CMPI.L #0,D4  ;check that could allocaate heap
 BEQ    noHeapAlloc;if heapPtr = 0 & D4 = 0
 BRA    noRuntimeLib ;if heapPtr = 0 & D4 ne 0
;--trash fortran heap gook (traverse a linked list)-
 MOVE.L -8(A0),D3;ptr to first ;non-relocatable block
 BEQ.S  endgook  ;fortran has put on heap
 MOVE.L (A0),D3  ;ptr to next 
 ;non-relocatable block
 BNE    error6a  ;problems trashing gook
 TST.L  D3
 BNE.S  moregook
 _DisposPtr ;trash fortran heap
 BNE    error6 ;problems trashing it
 CMPI.W #badsubname,errorFlags(A6)
 BEQ    badSubroutineName
;--------cleanup & exit----------------------------

 BSR  unlockArgHandles
 BSR  unlockResultHandle
 MOVEM.L(A7)+,A0-A4/D0-D7;restore the world
 MOVE.L (A7)+,(A7)
;------------error handling----------------------

 LEA  serror1,A0
 BRA  errs
 LEA  serror2,A0
 BRA  errs
 LEA  serror3,A0
 BRA  errs
 LEA  serror4,A0
 BRA.S  errs
 LEA  serror5,A0 
 BRA.S  errs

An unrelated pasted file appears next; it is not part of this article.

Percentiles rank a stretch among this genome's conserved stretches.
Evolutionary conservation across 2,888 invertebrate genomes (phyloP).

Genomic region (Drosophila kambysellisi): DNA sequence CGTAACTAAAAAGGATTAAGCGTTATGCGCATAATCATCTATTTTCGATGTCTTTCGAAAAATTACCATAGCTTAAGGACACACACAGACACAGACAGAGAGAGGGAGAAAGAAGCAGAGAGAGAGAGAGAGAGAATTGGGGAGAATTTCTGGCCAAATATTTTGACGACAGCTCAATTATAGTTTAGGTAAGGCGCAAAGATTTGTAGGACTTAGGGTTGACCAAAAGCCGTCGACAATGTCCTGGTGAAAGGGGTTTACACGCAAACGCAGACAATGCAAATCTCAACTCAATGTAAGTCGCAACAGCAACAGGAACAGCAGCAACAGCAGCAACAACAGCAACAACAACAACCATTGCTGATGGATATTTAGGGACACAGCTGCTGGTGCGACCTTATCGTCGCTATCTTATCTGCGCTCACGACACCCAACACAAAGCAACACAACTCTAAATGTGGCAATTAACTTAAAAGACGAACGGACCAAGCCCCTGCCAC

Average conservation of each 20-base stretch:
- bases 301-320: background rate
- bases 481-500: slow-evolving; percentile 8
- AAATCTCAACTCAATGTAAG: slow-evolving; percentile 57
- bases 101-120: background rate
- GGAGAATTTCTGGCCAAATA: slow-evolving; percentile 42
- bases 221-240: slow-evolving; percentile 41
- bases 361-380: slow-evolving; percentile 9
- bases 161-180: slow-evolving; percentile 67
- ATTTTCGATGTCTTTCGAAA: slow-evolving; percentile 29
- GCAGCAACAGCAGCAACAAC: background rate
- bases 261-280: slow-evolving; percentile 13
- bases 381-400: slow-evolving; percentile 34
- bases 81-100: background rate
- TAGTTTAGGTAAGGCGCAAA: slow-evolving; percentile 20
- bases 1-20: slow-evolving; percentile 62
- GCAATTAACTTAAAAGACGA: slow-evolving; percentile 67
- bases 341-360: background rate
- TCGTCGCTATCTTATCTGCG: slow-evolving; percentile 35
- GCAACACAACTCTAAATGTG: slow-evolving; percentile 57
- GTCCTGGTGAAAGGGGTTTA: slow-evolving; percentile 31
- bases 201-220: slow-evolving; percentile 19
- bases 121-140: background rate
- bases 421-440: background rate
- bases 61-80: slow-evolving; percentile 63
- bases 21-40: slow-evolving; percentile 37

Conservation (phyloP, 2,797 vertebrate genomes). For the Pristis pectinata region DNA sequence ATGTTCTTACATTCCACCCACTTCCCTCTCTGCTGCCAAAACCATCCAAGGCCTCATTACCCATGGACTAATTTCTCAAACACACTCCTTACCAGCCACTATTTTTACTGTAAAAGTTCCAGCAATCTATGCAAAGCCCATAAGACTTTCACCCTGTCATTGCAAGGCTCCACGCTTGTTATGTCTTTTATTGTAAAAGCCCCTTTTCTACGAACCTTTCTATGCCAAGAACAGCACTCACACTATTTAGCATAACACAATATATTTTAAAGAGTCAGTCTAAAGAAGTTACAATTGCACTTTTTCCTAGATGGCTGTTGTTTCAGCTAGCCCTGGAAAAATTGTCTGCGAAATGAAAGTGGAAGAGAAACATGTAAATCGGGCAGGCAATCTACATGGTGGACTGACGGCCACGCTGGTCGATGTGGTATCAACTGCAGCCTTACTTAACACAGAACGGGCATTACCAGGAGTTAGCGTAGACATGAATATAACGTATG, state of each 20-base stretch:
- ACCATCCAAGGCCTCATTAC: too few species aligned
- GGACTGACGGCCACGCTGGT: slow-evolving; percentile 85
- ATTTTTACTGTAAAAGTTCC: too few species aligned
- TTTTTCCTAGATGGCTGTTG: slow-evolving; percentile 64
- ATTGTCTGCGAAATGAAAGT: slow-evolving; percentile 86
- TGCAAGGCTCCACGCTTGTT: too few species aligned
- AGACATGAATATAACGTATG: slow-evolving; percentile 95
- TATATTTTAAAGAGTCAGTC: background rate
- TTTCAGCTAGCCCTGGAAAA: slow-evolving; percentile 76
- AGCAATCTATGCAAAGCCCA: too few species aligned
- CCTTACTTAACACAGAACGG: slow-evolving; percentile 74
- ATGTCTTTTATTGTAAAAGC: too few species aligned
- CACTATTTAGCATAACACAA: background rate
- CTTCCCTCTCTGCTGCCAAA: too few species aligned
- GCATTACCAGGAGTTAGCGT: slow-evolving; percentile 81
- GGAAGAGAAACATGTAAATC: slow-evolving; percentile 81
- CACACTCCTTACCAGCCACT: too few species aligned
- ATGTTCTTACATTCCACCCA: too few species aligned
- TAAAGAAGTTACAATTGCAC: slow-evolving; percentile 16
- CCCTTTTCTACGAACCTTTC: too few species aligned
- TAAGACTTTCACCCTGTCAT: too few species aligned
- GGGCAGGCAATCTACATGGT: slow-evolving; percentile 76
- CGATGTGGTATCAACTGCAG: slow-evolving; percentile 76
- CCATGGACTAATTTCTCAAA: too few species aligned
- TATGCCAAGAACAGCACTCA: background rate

LEA  serror6,A0 
 BRA.S  errs
 LEA  serror6a,A0
 BRA.S  errs
 LEA  serror7,A0 
 BRA.S  errs
 LEA  serror8,A0 
 BRA.S  errs
badNumArgs;there are fewer than 3 args 
 LEA  sbadNumArgs,A0 
 BRA.S  errs
badRuntimeArg    ;has to equal 1, 2, or 3
 BSR  unlockArgHandles
 LEA  sbadRuntimeArg,A0   
 BRA.S  errs
badResultSizeArg ;arg for FunctionResultSize was bad     
 BSR  unlockArgHandles
 LEA  sbadResultSizeArg,A0
 BRA.S  errs
 BSR  unlockArgHandles
 LEA  sresultSizeGT32k,A0 
 BRA.S  errs
 BSR  unlockArgHandles
 LEA  scouldnotAllocateResultSize,A0
 BRA.S  errs
 BSR  unlockArgHandles
 BSR  unlockResultHandle  
 LEA  snoHeapAlloc,A0
 BRA.S  errs
 BSR  unlockArgHandles
 BSR  unlockResultHandle  
 LEA  snoRuntimeLib,A0  
 BRA.S  errs
 BSR  unlockArgHandles
 BSR  unlockResultHandle  
 LEA  sbadSubroutineName,A0 
 BRA  errs